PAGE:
(Senior Storm Chaser)
Tue Dec 06 2005 11:00 AM
Re: graycast

More on the Graycast (more like 'overcast' it's so gloom and doom!); this is from Jeff Master's Wunderground blog this morning, and I found this summary of the factors taken into account in the forecast very helpful (for newbies like me):

"The CSU team uses observations of monthly average atmospheric winds and pressures over six specific regions of the globe taken this Fall to determine whether favorable or unfavorable conditions will exist for the 2006 hurricane season. All six of these "predictors" are favorable for an active 2006 hurricane season. A condensed summary:

"1) El Niņo, which acts to suppress Atlantic hurricane activity, is not expected to be active during the 2006 hurricane season. It is more likely that neutral or even La Niņa conditions will develop, which are favorable for Atlantic hurricane activity.

"2) The stratospheric quasi-biennial oscillation (QBO), an oscillation in the stratosphere that creates alternating westerly and easterly winds there, is expected to be in it west phase during the hurricane season of 2006. The west phase of the QBO has been shown to provide favorable conditions for development of tropical cyclones in the deep tropics.

"3) The observed pressure and wind patterns over the North Atlantic will allow stronger than normal southerly winds to keep sea surface temperatures over the entire North Atlantic well above normal during 2006. Sea surface temperatures during 2005 were the highest measured since at least 1950, and helped fuel 2005's record-breaking intense hurricanes. Sea surface temperatures during the 2006 hurricane season may be just as warm.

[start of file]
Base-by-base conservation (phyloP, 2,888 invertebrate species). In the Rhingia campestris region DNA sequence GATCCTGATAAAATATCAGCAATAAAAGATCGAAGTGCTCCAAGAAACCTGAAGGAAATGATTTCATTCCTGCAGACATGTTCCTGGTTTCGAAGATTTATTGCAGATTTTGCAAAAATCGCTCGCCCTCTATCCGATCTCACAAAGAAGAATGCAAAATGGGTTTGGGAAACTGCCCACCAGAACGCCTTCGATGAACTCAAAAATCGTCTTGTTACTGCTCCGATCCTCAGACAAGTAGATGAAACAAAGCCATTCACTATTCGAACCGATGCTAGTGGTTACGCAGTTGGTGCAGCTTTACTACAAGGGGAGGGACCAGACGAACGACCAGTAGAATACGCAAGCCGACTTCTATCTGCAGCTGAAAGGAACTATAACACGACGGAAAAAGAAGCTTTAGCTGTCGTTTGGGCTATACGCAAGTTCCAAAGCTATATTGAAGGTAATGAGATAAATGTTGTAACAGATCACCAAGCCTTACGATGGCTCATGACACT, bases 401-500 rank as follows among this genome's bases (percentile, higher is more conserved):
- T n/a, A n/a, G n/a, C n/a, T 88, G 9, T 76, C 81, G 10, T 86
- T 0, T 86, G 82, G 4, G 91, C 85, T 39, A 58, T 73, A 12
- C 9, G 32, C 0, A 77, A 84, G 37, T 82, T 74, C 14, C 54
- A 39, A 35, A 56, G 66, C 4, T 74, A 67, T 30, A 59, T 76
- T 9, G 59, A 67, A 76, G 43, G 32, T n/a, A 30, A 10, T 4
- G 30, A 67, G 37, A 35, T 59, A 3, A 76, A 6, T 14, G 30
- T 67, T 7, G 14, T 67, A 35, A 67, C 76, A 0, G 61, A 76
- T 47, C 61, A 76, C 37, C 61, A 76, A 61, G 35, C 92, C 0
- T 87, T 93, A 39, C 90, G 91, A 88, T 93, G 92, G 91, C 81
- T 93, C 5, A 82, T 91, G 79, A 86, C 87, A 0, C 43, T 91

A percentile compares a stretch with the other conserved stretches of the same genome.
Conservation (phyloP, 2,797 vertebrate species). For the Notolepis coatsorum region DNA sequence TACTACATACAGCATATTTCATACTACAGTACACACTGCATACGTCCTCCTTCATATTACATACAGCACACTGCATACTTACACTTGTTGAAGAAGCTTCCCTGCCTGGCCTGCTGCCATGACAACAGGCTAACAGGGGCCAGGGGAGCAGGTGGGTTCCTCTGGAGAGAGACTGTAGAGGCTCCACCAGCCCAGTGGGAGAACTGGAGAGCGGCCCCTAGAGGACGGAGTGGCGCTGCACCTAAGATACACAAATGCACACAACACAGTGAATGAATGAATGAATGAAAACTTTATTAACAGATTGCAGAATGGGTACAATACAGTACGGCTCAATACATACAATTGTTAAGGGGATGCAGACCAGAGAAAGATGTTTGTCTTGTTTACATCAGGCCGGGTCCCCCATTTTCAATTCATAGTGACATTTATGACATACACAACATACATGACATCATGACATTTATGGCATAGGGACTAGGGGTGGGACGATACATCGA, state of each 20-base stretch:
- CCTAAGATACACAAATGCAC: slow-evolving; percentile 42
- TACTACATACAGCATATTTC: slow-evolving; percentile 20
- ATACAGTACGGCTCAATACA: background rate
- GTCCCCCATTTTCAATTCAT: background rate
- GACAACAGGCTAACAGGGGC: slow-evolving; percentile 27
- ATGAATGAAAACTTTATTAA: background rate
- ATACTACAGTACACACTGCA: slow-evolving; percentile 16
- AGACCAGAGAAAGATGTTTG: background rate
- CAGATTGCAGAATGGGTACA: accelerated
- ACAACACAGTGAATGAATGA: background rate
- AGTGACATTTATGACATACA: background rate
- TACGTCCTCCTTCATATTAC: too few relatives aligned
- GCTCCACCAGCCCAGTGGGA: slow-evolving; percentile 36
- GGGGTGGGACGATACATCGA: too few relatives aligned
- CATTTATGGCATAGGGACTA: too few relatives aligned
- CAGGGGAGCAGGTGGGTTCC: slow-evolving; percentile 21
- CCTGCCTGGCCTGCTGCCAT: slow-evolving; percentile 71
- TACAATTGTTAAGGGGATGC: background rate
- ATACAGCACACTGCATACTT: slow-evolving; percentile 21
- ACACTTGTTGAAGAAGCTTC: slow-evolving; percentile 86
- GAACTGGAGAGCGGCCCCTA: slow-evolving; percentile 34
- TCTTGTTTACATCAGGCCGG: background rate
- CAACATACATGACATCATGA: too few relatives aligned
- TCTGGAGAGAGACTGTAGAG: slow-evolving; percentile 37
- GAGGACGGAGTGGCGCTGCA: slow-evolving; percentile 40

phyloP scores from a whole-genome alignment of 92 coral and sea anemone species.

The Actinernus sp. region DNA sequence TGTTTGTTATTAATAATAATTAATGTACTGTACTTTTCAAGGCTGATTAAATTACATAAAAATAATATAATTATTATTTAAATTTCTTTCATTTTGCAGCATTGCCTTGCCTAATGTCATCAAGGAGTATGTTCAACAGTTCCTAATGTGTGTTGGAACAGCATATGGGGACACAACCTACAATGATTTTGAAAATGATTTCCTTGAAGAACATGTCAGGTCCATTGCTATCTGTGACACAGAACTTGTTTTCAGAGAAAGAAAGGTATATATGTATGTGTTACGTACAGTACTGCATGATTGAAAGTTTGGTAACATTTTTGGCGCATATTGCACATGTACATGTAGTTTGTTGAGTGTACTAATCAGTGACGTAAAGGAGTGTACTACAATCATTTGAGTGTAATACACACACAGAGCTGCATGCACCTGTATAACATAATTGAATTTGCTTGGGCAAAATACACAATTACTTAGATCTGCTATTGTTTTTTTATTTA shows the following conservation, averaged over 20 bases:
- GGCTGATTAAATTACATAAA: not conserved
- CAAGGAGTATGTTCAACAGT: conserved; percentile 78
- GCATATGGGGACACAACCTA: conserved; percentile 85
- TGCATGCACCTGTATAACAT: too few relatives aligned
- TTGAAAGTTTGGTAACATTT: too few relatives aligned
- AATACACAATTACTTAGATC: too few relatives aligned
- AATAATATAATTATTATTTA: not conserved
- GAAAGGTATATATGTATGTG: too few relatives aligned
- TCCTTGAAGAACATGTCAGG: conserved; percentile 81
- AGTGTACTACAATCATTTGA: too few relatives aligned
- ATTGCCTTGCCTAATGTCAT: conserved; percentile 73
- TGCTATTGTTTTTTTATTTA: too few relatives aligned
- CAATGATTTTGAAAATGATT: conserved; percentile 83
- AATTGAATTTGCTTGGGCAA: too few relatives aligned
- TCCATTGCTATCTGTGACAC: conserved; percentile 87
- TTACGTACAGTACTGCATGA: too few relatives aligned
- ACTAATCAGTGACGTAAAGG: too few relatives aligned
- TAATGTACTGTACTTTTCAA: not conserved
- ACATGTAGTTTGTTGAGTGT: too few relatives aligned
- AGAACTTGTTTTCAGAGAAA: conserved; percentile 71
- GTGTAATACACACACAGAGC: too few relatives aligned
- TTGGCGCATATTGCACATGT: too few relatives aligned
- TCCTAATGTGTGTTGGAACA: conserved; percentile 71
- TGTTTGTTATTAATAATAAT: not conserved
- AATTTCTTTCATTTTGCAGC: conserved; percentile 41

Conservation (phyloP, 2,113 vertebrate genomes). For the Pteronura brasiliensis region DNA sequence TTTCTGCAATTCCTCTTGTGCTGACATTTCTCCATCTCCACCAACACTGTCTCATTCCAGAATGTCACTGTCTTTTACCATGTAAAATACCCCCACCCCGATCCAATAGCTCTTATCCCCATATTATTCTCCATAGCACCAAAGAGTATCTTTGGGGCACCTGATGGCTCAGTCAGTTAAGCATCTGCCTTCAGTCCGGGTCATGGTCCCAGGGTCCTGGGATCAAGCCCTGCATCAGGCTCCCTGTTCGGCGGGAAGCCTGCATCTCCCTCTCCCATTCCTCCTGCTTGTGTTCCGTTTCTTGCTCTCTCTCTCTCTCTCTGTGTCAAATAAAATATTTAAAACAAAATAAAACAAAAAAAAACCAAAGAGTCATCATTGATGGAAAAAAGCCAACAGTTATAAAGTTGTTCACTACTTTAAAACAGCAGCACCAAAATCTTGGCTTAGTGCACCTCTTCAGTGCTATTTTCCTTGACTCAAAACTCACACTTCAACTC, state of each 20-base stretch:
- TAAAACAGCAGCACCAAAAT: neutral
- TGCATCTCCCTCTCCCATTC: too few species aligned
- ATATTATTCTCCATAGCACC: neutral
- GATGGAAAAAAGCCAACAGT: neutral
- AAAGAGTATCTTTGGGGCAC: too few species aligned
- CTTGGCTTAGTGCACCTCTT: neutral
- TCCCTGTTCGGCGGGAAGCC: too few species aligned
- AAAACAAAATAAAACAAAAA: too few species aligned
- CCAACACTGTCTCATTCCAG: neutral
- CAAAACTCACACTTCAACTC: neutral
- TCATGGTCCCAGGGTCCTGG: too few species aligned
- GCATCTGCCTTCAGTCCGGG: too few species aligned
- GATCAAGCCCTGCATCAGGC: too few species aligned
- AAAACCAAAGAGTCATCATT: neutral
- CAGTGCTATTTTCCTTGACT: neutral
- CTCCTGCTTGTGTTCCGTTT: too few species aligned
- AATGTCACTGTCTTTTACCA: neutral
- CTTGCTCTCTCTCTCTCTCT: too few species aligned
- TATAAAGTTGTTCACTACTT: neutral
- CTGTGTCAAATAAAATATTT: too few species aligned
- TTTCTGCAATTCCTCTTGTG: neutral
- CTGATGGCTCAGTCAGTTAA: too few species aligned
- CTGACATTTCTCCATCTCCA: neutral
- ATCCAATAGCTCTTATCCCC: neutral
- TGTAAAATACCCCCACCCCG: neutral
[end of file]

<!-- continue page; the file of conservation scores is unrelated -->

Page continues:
"4) Perhaps most importantly, observed wind and pressure patterns this Fall indicate that upper-level winds in the upper atmosphere (200 mb) will blow from the east during the hurricane season of 2006, like they did during 2005. This results in low wind shear over hurricane formation regions of the tropical Atlantic. Low wind shear is the key ingredient needed for tropical storm formation and intensification.

Jeff Masters"

margie, for large excerpts like this you should just put a link... unless you have a bunch of specific comments related to the text. -HF

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